First published: Spring 2024
Whatever surface they are rendered on, the works of artist Margot show worlds inside of worlds, fecund with organic life and departed souls


All surfaces are potential sites for Margot to engage in the process of mark-making. The act is intuitive, immersive and compulsive. She will use anything that is to hand, from deconstructed cardboard packaging – for cigarettes, biscuits, tissues, a deck of cards – to the bones of animals found outside in the vicinity of her home. A recent favourite surface for her linear interventions is old, found photographs. However, she mostly uses large sheets of high-quality drawing paper, the blank surface of which she subjects to that same careful scrutiny.


Margot at home in her studio in 2019; photo: Monique Dohogne


Her artworks – which she makes in series – are always legible from a distance, where viewers encounter large, defined forms that speak to a kind of linear, organic architecture. Up close, the work opens up into a detailed system of interrelated forms that occupy a liminal space between figuration and abstraction.


Assemblage Boîte Lotus, n.d., ink and collage on found cardboard, 16.5 x 13 in. / 41.5 x 33.5 cm


Margot was born in rural France in 1982. Although she drew a lot as a child, her love of nature initially led her to study as a florist, and for several years she ran her own florist shop. Then, in 2014, she began to draw compulsively, realising that was how she needed to use her creative energies. She dropped her birth name – which she does not like to reveal – and began to call herself Margot, as a clear recognition of the epiphany she had experienced. She says: “My theory was that this was the time to release everything that I had stored up inside for years. Often I have an image in my head of taking my hands and opening my body to help the flow of energy to come out. I had to find a means of communication. I have never been at ease in finding the right words. Drawing imposed itself on me.”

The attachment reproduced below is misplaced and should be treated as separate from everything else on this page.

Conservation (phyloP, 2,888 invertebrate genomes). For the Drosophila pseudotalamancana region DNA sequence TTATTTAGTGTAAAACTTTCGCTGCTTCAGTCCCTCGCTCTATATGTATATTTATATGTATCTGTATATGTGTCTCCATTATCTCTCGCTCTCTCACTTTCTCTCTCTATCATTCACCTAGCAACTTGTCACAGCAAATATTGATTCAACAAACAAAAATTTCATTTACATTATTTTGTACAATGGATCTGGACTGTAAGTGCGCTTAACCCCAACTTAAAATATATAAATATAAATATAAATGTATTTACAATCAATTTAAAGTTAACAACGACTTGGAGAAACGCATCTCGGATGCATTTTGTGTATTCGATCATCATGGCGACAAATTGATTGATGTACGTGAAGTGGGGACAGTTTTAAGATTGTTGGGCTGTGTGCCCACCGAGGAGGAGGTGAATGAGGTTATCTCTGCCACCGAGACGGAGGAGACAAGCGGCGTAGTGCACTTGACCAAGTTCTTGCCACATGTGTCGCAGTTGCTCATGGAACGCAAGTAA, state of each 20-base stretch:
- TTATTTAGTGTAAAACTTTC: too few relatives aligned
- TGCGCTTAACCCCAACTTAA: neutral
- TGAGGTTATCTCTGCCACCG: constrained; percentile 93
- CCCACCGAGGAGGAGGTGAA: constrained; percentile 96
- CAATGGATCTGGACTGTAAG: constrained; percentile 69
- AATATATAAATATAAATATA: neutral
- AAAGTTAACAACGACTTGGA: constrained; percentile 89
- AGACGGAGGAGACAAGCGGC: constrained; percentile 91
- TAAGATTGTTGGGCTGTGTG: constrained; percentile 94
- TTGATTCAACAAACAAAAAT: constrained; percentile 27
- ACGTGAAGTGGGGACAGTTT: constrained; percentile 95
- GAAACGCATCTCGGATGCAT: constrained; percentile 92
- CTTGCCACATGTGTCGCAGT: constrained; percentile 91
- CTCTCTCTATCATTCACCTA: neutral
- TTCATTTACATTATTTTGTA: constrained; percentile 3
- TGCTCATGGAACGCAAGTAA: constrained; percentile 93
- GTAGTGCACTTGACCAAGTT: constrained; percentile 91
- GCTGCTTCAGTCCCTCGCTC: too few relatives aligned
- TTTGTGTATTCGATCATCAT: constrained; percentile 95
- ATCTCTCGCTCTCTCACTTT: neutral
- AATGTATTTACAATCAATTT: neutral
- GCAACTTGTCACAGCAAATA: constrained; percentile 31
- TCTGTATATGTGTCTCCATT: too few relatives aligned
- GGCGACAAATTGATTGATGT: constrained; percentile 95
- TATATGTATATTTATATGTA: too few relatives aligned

Mia Manoj Mia Koro Mia Menso, n.d., ink on paper, 78.5 x 43.5 in. / 200 x 110 cm


Margot’s creative environment is of paramount importance to the production of her work. She continues to live in the part of rural France in which she was raised, and feels a profound affinity to the soil of that place. The growth, as it were, of her artworks echoes that of the plants with which she surrounds herself, and the seasonal cycle of natural maturation, decay and rebirth. When she draws on animal bones, it is a respectful act of laying to rest of a soul. She says, “I take care of it like a relic because bones are sacred.” Her grandparents farmed this land, and she works in their house, which affords the solitude she needs to make work, and acts as a kind of focus for creative energy.




This is an article extract; read the full article in Raw Vision #118.

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